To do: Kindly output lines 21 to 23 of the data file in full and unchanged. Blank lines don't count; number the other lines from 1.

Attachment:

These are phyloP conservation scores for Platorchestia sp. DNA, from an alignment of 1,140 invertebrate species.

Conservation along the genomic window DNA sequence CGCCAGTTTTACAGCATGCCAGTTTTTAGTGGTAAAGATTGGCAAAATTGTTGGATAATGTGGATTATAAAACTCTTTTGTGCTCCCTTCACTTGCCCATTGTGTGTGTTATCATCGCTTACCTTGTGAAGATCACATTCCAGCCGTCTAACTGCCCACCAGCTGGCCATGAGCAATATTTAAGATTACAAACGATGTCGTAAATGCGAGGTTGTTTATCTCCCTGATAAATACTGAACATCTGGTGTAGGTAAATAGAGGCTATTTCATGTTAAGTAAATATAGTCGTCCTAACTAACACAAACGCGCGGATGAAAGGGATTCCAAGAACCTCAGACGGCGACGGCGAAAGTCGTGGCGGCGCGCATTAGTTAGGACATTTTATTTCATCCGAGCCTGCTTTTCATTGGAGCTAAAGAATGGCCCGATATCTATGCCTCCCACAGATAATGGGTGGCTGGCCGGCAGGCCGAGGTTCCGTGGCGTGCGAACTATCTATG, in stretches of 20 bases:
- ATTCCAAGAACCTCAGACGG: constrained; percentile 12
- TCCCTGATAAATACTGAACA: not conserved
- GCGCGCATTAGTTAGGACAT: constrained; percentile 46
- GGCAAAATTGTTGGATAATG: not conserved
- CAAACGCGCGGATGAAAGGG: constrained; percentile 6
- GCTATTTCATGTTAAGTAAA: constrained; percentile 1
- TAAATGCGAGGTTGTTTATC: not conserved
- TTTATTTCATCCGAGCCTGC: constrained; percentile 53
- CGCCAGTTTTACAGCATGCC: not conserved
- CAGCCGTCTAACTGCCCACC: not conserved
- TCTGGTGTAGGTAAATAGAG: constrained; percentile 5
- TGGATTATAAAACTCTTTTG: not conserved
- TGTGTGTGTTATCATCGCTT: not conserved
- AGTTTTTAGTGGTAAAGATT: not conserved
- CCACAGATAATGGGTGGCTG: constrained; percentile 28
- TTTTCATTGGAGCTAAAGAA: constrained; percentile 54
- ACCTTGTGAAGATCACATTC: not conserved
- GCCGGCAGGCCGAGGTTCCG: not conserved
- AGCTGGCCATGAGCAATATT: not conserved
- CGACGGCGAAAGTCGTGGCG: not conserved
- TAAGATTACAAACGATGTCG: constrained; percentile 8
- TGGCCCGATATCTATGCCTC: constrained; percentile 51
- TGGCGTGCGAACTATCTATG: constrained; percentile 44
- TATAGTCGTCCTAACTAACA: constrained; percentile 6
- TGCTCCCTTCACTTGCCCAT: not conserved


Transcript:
- AGCTGGCCATGAGCAATATT: not conserved
- CGACGGCGAAAGTCGTGGCG: not conserved
- TAAGATTACAAACGATGTCG: constrained; percentile 8